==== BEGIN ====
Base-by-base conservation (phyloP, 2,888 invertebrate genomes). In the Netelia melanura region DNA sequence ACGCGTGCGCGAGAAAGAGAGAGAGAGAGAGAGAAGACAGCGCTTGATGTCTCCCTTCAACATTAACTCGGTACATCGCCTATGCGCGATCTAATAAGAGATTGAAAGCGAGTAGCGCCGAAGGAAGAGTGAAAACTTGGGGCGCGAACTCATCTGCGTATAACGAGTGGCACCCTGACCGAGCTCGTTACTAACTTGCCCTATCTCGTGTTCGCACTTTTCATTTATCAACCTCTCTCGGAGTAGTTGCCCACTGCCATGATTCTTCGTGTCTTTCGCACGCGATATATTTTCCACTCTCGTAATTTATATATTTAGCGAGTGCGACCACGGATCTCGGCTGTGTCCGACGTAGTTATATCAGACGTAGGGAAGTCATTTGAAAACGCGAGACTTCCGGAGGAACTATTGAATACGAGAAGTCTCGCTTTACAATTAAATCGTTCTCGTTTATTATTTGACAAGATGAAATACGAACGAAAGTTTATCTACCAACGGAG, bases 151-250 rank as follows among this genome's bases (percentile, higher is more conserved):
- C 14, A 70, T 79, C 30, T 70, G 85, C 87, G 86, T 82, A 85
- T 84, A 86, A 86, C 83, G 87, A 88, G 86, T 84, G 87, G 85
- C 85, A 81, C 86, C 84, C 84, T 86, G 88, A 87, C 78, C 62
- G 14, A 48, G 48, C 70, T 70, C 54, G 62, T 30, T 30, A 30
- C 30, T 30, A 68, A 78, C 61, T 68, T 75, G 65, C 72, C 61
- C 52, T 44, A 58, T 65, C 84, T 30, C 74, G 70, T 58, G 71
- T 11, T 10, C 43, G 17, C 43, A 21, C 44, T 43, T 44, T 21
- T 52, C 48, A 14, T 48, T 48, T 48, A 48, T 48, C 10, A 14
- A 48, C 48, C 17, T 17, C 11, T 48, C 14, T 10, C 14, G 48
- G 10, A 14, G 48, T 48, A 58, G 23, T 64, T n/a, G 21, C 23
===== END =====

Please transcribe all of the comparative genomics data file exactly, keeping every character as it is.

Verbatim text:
Base-by-base conservation (phyloP, 2,888 invertebrate genomes). In the Netelia melanura region DNA sequence ACGCGTGCGCGAGAAAGAGAGAGAGAGAGAGAGAAGACAGCGCTTGATGTCTCCCTTCAACATTAACTCGGTACATCGCCTATGCGCGATCTAATAAGAGATTGAAAGCGAGTAGCGCCGAAGGAAGAGTGAAAACTTGGGGCGCGAACTCATCTGCGTATAACGAGTGGCACCCTGACCGAGCTCGTTACTAACTTGCCCTATCTCGTGTTCGCACTTTTCATTTATCAACCTCTCTCGGAGTAGTTGCCCACTGCCATGATTCTTCGTGTCTTTCGCACGCGATATATTTTCCACTCTCGTAATTTATATATTTAGCGAGTGCGACCACGGATCTCGGCTGTGTCCGACGTAGTTATATCAGACGTAGGGAAGTCATTTGAAAACGCGAGACTTCCGGAGGAACTATTGAATACGAGAAGTCTCGCTTTACAATTAAATCGTTCTCGTTTATTATTTGACAAGATGAAATACGAACGAAAGTTTATCTACCAACGGAG, bases 151-250 rank as follows among this genome's bases (percentile, higher is more conserved):
- C 14, A 70, T 79, C 30, T 70, G 85, C 87, G 86, T 82, A 85
- T 84, A 86, A 86, C 83, G 87, A 88, G 86, T 84, G 87, G 85
- C 85, A 81, C 86, C 84, C 84, T 86, G 88, A 87, C 78, C 62
- G 14, A 48, G 48, C 70, T 70, C 54, G 62, T 30, T 30, A 30
- C 30, T 30, A 68, A 78, C 61, T 68, T 75, G 65, C 72, C 61
- C 52, T 44, A 58, T 65, C 84, T 30, C 74, G 70, T 58, G 71
- T 11, T 10, C 43, G 17, C 43, A 21, C 44, T 43, T 44, T 21
- T 52, C 48, A 14, T 48, T 48, T 48, A 48, T 48, C 10, A 14
- A 48, C 48, C 17, T 17, C 11, T 48, C 14, T 10, C 14, G 48
- G 10, A 14, G 48, T 48, A 58, G 23, T 64, T n/a, G 21, C 23